Business

September 5, 2012

Northrop Grumman welcomes British defence minister to unmanned ground vehicle facility

Peter Luff MP, minister for Defence Equipment, Support and Technology (right) unveils a plaque marking his visit to Northrop Grumman’s CUTLASS production facility in Coventry. Pictured with him are (left) Danny Milligan, chief executive of Northrop Grumman’s Information Systems sector in the United Kingdom and (center) Kevin Rooney, managing director of Northrop Grumman Remotec.

Northrop Grumman welcomed the United Kingdom’s Minister for Defence Equipment, Support and Technology, Peter Luff MP, to the company’s production facility for unmanned ground systems in Coventry, England.

The visit marks the in-service date with the British Army of CUTLASS, the next generation of remotely controlled vehicle for hazardous duty operations developed for the Ministry of Defence.

The minister was joined during the visit by Peter Worrall, chief of Materiel (Joint Enablers).

“CUTLASS will significantly enhance the ability of users to defeat and dispose of unexploded ordnance and improvised explosive devices from a safe distance, and also to provide forensic information systems capability for national security and resilience,” said Danny Milligan, chief executive, Northrop Grumman Information Systems Europe. “The unique knowledge and experience that we have gained in this domain has helped us to deliver this important next generation of improvised explosive device disposal capability and we look forward to exploiting the potential opportunities for exporting this capability into international markets.”

Speaking at the event Peter Luff MP, minister for Defence Equipment, Support and Technology, said:

“The rollout of CUTLASS to the armed forces marks an important milestone in our successful 20-year relationship with Northrop Grumman. CUTLASS is a world-class product that will provide our U.K.-based bomb disposal teams with a state-of-the-art capability to help protect them and the public from the threat of explosive devices. This technologically advanced device showcases the engineering excellence of Northrop Grumman and the U.K. subject matter experts who have been involved in its development.”

Peter Luff MP, minister for Defence Equipment, Support and Technology(center), Danny Milligan, chief executive of Northrop Grumman’s Information Systems sector in the United Kingdom (right) and Kevin Rooney, managing director of Northrop Grumman Remotec (left) pictured with CUTLASS, the next generation of remotely controlled vehicle for hazardous duty operations developed for the Ministry of Defence.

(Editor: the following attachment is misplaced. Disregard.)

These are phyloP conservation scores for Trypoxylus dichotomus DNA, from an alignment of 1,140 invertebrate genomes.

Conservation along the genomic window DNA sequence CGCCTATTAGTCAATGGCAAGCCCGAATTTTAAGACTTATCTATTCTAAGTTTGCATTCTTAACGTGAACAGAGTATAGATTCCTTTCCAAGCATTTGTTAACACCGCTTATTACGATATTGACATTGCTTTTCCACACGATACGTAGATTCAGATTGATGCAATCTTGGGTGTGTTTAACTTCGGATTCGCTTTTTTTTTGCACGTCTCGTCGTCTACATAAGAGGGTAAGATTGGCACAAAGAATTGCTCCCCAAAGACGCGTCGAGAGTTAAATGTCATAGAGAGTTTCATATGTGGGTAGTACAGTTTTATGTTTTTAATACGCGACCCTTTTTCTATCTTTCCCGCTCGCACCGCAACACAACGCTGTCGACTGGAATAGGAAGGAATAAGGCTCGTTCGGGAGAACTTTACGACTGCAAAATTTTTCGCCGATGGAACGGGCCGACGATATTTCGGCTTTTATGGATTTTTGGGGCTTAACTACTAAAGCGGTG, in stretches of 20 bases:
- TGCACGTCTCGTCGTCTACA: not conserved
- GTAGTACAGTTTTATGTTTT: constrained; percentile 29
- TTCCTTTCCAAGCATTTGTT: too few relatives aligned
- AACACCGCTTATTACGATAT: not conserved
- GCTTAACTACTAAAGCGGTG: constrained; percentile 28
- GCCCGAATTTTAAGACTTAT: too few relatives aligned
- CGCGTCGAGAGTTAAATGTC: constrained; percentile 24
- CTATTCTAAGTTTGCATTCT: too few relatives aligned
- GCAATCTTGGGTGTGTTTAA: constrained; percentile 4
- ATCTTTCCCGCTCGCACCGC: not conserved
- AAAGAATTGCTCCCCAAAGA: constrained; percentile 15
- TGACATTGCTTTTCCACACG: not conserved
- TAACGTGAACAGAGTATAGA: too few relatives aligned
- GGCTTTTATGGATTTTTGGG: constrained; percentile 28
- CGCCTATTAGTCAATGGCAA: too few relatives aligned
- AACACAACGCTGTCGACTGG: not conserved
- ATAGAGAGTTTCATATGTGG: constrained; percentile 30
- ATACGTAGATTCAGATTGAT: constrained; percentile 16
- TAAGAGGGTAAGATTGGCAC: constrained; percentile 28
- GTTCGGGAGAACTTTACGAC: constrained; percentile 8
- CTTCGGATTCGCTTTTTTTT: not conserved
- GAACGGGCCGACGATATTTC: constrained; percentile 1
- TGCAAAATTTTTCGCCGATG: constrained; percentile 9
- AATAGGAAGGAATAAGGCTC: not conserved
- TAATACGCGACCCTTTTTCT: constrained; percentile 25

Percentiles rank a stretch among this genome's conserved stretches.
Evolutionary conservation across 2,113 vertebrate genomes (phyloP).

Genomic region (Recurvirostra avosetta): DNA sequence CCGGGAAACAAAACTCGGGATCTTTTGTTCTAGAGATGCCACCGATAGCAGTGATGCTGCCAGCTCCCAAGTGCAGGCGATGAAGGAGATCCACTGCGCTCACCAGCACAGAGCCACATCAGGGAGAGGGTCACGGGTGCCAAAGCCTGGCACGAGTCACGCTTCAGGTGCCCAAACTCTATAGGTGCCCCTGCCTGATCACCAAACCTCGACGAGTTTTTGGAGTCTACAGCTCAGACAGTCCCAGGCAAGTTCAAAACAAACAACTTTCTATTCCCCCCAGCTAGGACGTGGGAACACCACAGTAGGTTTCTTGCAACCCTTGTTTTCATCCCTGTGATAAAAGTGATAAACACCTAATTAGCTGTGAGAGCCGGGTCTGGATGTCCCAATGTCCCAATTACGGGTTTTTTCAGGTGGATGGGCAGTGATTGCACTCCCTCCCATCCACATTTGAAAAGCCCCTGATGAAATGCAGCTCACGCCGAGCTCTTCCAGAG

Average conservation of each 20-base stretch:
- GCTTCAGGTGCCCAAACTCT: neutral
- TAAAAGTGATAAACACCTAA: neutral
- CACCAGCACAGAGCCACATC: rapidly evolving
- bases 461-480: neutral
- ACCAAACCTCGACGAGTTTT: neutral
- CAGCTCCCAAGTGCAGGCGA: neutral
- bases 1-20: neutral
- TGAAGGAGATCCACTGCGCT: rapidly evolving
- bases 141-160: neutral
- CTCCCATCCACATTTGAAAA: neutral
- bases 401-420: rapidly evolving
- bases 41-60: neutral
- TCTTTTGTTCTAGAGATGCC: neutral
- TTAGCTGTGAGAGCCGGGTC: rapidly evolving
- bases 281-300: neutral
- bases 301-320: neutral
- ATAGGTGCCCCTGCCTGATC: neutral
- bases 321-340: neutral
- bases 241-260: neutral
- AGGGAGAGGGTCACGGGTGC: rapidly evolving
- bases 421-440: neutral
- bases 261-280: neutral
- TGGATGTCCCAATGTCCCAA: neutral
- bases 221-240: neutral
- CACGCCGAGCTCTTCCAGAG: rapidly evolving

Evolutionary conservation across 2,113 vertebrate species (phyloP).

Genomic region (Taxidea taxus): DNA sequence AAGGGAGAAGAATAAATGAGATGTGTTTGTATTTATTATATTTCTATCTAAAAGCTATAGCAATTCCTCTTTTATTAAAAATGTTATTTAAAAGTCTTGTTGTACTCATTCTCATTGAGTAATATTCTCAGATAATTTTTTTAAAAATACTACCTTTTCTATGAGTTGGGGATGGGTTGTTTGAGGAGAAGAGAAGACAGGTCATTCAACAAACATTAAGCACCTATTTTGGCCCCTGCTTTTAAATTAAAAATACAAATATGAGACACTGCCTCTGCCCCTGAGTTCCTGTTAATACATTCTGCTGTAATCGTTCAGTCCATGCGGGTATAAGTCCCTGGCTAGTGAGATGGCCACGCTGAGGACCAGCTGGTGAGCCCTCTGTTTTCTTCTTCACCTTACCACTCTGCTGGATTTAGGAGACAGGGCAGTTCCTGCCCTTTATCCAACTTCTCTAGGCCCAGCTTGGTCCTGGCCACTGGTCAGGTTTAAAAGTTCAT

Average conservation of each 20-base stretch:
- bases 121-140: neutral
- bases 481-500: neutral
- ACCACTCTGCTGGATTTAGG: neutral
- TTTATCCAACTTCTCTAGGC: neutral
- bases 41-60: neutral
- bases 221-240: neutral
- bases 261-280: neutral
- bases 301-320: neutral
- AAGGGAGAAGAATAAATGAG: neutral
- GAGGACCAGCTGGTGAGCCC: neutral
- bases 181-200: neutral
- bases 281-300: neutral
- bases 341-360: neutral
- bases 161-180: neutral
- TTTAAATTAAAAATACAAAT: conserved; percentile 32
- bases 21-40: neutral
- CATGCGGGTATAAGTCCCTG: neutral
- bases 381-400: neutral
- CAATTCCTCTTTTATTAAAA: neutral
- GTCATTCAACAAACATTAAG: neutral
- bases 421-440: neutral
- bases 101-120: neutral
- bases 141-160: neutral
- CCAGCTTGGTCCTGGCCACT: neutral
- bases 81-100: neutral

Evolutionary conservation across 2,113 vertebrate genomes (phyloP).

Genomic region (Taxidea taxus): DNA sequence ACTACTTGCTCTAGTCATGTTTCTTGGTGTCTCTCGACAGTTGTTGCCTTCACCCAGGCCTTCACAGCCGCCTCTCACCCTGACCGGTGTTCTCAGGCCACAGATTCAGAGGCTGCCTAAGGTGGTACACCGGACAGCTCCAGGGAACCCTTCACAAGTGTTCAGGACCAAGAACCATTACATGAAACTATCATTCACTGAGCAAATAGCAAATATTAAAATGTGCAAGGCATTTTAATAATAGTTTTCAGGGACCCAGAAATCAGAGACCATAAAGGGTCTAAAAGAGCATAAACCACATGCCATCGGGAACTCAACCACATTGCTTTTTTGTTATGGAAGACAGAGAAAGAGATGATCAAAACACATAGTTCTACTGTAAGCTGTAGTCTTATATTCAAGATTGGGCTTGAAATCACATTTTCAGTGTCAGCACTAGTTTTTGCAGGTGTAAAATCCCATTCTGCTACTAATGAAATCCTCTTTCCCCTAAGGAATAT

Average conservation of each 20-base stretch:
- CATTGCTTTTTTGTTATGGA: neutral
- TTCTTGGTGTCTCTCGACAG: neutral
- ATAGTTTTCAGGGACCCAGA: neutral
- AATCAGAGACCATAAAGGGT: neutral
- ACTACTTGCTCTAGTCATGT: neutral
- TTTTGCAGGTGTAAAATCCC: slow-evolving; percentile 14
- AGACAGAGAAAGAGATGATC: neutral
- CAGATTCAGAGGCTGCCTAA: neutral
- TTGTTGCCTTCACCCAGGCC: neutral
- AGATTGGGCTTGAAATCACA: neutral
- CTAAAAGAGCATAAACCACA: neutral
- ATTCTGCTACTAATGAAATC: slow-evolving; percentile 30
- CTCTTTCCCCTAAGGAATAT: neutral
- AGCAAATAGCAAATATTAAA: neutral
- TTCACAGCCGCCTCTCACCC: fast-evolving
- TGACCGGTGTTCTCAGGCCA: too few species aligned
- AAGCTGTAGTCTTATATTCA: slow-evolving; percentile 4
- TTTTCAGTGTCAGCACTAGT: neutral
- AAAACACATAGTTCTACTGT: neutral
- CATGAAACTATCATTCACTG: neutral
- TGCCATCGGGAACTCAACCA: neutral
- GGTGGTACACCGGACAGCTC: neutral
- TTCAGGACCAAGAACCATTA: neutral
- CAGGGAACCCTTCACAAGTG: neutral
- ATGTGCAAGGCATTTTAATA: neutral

The CUTLASS system offers the latest technology in a modular design, enabling the user to deal with the full range of both military and improvised explosive devices. Its highly versatile design means that it is capable of accommodating a wide range of payloads, sensors and tools.

The manipulator arm is equipped with a three-fingered state-of-the-art gripper and has nine degrees of freedom for greater movement and agility inside limited spaces, such as the interior of a car. The robot is able to creep along at deliberately slow speeds for delicate operations and may accelerate to high speeds to enable rapid travel. The six-wheeled design offers mobility on all types of hard and soft terrain and in all weather conditions.

Northrop Grumman’s unmanned ground vehicle business has been established in Coventry for more than 20 years. Today, the company designs, develops and manufactures in the U.K. some of the most capable and reliable unmanned ground vehicles available, from the Wheelbarrow bomb disposal robot to CUTLASS, the latest vehicle for hazardous operations developed for the MoD.

The company’s wide range of unmanned vehicles can be configured according to the operational requirements of the user including explosive ordnance disposal, ground surveillance, hazardous material and chemical, biological, radiological and nuclear missions. Northrop Grumman has more than 2,000 unmanned ground vehicle systems in operation around the world.

 




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